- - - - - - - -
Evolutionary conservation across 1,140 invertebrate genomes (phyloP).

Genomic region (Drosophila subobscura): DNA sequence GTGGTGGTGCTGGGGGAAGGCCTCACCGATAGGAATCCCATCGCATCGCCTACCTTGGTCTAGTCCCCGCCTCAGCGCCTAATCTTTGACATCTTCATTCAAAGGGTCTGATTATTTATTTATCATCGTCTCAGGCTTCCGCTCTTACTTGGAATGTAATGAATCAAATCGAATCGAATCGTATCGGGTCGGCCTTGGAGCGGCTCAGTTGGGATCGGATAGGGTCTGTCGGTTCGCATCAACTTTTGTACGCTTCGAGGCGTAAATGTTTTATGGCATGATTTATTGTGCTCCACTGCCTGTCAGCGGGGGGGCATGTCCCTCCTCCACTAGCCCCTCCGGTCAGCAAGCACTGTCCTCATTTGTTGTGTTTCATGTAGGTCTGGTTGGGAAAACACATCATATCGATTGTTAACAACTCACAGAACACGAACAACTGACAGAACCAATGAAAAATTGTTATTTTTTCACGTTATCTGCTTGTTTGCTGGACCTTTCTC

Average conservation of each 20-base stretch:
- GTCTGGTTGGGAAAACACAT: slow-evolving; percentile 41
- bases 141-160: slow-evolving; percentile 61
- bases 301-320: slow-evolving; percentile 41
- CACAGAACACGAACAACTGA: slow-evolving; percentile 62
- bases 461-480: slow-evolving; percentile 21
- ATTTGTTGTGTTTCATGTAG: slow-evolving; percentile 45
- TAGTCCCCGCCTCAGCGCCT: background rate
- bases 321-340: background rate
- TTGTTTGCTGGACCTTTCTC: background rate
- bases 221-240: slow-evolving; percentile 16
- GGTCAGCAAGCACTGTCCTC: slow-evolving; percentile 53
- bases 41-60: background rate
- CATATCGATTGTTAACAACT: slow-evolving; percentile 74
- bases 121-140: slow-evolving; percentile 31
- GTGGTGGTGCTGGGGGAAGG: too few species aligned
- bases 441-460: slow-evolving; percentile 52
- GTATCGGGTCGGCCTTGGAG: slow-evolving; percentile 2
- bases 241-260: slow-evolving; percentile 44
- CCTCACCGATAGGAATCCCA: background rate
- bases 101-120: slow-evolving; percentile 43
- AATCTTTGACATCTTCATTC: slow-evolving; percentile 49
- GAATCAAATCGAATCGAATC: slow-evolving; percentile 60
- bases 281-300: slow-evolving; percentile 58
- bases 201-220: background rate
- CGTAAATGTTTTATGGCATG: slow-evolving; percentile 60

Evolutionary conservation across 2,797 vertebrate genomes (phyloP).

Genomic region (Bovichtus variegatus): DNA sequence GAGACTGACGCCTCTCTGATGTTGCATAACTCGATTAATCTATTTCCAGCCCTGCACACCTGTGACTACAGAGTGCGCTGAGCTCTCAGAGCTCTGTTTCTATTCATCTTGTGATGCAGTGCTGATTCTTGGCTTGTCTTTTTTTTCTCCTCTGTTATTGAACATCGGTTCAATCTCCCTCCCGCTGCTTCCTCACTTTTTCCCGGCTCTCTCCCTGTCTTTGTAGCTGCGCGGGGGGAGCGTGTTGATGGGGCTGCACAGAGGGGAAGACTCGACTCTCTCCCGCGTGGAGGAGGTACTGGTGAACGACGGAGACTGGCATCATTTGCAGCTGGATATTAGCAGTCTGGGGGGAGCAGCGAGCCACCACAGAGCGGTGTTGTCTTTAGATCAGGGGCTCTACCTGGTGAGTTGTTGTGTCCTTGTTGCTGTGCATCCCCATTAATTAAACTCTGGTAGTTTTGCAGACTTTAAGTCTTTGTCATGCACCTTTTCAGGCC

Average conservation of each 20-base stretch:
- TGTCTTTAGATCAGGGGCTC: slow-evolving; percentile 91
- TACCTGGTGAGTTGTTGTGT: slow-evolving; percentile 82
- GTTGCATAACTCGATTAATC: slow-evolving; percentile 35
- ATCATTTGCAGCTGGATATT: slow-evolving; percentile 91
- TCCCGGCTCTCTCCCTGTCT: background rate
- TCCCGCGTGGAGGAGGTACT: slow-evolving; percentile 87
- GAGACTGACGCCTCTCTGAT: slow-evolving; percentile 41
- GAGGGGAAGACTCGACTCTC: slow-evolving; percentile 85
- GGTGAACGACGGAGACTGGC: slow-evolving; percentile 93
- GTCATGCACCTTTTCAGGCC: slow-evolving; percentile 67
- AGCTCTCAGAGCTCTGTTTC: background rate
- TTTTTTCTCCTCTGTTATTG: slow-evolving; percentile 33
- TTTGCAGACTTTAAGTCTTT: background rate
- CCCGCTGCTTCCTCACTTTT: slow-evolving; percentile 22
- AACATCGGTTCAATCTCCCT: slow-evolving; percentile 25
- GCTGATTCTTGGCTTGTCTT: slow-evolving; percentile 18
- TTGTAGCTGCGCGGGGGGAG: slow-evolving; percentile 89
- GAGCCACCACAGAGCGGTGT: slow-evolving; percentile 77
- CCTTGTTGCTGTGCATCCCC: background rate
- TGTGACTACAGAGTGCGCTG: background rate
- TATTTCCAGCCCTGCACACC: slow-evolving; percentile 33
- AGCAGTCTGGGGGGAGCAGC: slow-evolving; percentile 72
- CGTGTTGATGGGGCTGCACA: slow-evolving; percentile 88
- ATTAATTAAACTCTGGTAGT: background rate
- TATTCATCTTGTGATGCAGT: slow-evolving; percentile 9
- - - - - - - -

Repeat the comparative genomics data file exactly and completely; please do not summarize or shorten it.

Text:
Evolutionary conservation across 1,140 invertebrate genomes (phyloP).

Genomic region (Drosophila subobscura): DNA sequence GTGGTGGTGCTGGGGGAAGGCCTCACCGATAGGAATCCCATCGCATCGCCTACCTTGGTCTAGTCCCCGCCTCAGCGCCTAATCTTTGACATCTTCATTCAAAGGGTCTGATTATTTATTTATCATCGTCTCAGGCTTCCGCTCTTACTTGGAATGTAATGAATCAAATCGAATCGAATCGTATCGGGTCGGCCTTGGAGCGGCTCAGTTGGGATCGGATAGGGTCTGTCGGTTCGCATCAACTTTTGTACGCTTCGAGGCGTAAATGTTTTATGGCATGATTTATTGTGCTCCACTGCCTGTCAGCGGGGGGGCATGTCCCTCCTCCACTAGCCCCTCCGGTCAGCAAGCACTGTCCTCATTTGTTGTGTTTCATGTAGGTCTGGTTGGGAAAACACATCATATCGATTGTTAACAACTCACAGAACACGAACAACTGACAGAACCAATGAAAAATTGTTATTTTTTCACGTTATCTGCTTGTTTGCTGGACCTTTCTC

Average conservation of each 20-base stretch:
- GTCTGGTTGGGAAAACACAT: slow-evolving; percentile 41
- bases 141-160: slow-evolving; percentile 61
- bases 301-320: slow-evolving; percentile 41
- CACAGAACACGAACAACTGA: slow-evolving; percentile 62
- bases 461-480: slow-evolving; percentile 21
- ATTTGTTGTGTTTCATGTAG: slow-evolving; percentile 45
- TAGTCCCCGCCTCAGCGCCT: background rate
- bases 321-340: background rate
- TTGTTTGCTGGACCTTTCTC: background rate
- bases 221-240: slow-evolving; percentile 16
- GGTCAGCAAGCACTGTCCTC: slow-evolving; percentile 53
- bases 41-60: background rate
- CATATCGATTGTTAACAACT: slow-evolving; percentile 74
- bases 121-140: slow-evolving; percentile 31
- GTGGTGGTGCTGGGGGAAGG: too few species aligned
- bases 441-460: slow-evolving; percentile 52
- GTATCGGGTCGGCCTTGGAG: slow-evolving; percentile 2
- bases 241-260: slow-evolving; percentile 44
- CCTCACCGATAGGAATCCCA: background rate
- bases 101-120: slow-evolving; percentile 43
- AATCTTTGACATCTTCATTC: slow-evolving; percentile 49
- GAATCAAATCGAATCGAATC: slow-evolving; percentile 60
- bases 281-300: slow-evolving; percentile 58
- bases 201-220: background rate
- CGTAAATGTTTTATGGCATG: slow-evolving; percentile 60

Evolutionary conservation across 2,797 vertebrate genomes (phyloP).

Genomic region (Bovichtus variegatus): DNA sequence GAGACTGACGCCTCTCTGATGTTGCATAACTCGATTAATCTATTTCCAGCCCTGCACACCTGTGACTACAGAGTGCGCTGAGCTCTCAGAGCTCTGTTTCTATTCATCTTGTGATGCAGTGCTGATTCTTGGCTTGTCTTTTTTTTCTCCTCTGTTATTGAACATCGGTTCAATCTCCCTCCCGCTGCTTCCTCACTTTTTCCCGGCTCTCTCCCTGTCTTTGTAGCTGCGCGGGGGGAGCGTGTTGATGGGGCTGCACAGAGGGGAAGACTCGACTCTCTCCCGCGTGGAGGAGGTACTGGTGAACGACGGAGACTGGCATCATTTGCAGCTGGATATTAGCAGTCTGGGGGGAGCAGCGAGCCACCACAGAGCGGTGTTGTCTTTAGATCAGGGGCTCTACCTGGTGAGTTGTTGTGTCCTTGTTGCTGTGCATCCCCATTAATTAAACTCTGGTAGTTTTGCAGACTTTAAGTCTTTGTCATGCACCTTTTCAGGCC

Average conservation of each 20-base stretch:
- TGTCTTTAGATCAGGGGCTC: slow-evolving; percentile 91
- TACCTGGTGAGTTGTTGTGT: slow-evolving; percentile 82
- GTTGCATAACTCGATTAATC: slow-evolving; percentile 35
- ATCATTTGCAGCTGGATATT: slow-evolving; percentile 91
- TCCCGGCTCTCTCCCTGTCT: background rate
- TCCCGCGTGGAGGAGGTACT: slow-evolving; percentile 87
- GAGACTGACGCCTCTCTGAT: slow-evolving; percentile 41
- GAGGGGAAGACTCGACTCTC: slow-evolving; percentile 85
- GGTGAACGACGGAGACTGGC: slow-evolving; percentile 93
- GTCATGCACCTTTTCAGGCC: slow-evolving; percentile 67
- AGCTCTCAGAGCTCTGTTTC: background rate
- TTTTTTCTCCTCTGTTATTG: slow-evolving; percentile 33
- TTTGCAGACTTTAAGTCTTT: background rate
- CCCGCTGCTTCCTCACTTTT: slow-evolving; percentile 22
- AACATCGGTTCAATCTCCCT: slow-evolving; percentile 25
- GCTGATTCTTGGCTTGTCTT: slow-evolving; percentile 18
- TTGTAGCTGCGCGGGGGGAG: slow-evolving; percentile 89
- GAGCCACCACAGAGCGGTGT: slow-evolving; percentile 77
- CCTTGTTGCTGTGCATCCCC: background rate
- TGTGACTACAGAGTGCGCTG: background rate
- TATTTCCAGCCCTGCACACC: slow-evolving; percentile 33
- AGCAGTCTGGGGGGAGCAGC: slow-evolving; percentile 72
- CGTGTTGATGGGGCTGCACA: slow-evolving; percentile 88
- ATTAATTAAACTCTGGTAGT: background rate
- TATTCATCTTGTGATGCAGT: slow-evolving; percentile 9